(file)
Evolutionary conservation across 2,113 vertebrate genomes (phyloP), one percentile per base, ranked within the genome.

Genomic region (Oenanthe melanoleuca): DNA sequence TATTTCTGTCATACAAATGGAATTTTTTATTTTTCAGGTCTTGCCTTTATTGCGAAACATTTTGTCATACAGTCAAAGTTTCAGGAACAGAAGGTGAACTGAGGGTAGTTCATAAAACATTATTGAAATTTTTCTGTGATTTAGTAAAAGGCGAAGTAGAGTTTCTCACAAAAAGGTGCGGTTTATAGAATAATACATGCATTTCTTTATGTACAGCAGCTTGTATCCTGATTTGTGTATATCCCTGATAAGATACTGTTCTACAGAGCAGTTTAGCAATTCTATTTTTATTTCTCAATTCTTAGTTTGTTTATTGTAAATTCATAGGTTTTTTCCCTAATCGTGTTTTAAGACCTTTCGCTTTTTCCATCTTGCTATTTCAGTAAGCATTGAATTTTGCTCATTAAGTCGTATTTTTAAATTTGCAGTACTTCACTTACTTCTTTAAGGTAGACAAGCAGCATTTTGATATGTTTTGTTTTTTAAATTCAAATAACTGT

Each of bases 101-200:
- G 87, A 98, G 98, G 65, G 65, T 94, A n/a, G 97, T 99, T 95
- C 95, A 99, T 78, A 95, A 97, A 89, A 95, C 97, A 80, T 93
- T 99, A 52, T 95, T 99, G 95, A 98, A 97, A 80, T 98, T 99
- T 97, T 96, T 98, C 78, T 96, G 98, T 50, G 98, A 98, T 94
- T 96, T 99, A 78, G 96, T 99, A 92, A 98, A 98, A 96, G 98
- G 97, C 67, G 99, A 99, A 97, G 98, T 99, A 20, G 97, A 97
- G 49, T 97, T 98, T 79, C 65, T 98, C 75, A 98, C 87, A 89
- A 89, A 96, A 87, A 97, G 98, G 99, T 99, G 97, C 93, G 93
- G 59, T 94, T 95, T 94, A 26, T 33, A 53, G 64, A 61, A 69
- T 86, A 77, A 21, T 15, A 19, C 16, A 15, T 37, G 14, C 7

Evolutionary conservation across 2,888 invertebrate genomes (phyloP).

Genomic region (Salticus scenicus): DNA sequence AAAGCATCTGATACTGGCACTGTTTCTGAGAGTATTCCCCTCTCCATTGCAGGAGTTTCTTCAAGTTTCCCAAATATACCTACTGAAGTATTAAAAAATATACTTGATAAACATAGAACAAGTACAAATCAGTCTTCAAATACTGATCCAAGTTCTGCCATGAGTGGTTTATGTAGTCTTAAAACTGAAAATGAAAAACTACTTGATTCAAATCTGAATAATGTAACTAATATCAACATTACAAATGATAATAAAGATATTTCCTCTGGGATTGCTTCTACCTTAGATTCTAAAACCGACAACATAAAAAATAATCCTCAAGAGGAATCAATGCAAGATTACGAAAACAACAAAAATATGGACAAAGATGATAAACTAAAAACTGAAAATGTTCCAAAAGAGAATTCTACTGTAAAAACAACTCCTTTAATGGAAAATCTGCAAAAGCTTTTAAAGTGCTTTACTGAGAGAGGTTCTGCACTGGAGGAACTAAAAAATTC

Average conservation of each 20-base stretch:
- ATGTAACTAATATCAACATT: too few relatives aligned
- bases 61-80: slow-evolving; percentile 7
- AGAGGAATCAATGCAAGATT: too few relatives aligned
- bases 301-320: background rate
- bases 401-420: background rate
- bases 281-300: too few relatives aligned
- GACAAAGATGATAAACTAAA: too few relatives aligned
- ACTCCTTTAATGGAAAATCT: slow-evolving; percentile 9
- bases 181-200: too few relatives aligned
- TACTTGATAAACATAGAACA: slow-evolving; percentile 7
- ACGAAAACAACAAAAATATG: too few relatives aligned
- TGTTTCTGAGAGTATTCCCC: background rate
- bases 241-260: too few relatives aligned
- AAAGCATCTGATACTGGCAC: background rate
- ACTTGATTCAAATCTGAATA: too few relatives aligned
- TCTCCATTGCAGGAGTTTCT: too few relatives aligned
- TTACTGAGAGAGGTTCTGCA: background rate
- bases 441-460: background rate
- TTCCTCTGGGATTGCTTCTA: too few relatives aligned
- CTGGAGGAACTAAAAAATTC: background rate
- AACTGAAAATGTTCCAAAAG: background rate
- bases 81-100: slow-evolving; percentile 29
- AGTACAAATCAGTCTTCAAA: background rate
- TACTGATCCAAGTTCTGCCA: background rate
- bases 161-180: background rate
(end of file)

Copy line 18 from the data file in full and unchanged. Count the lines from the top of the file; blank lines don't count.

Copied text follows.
- bases 61-80: slow-evolving; percentile 7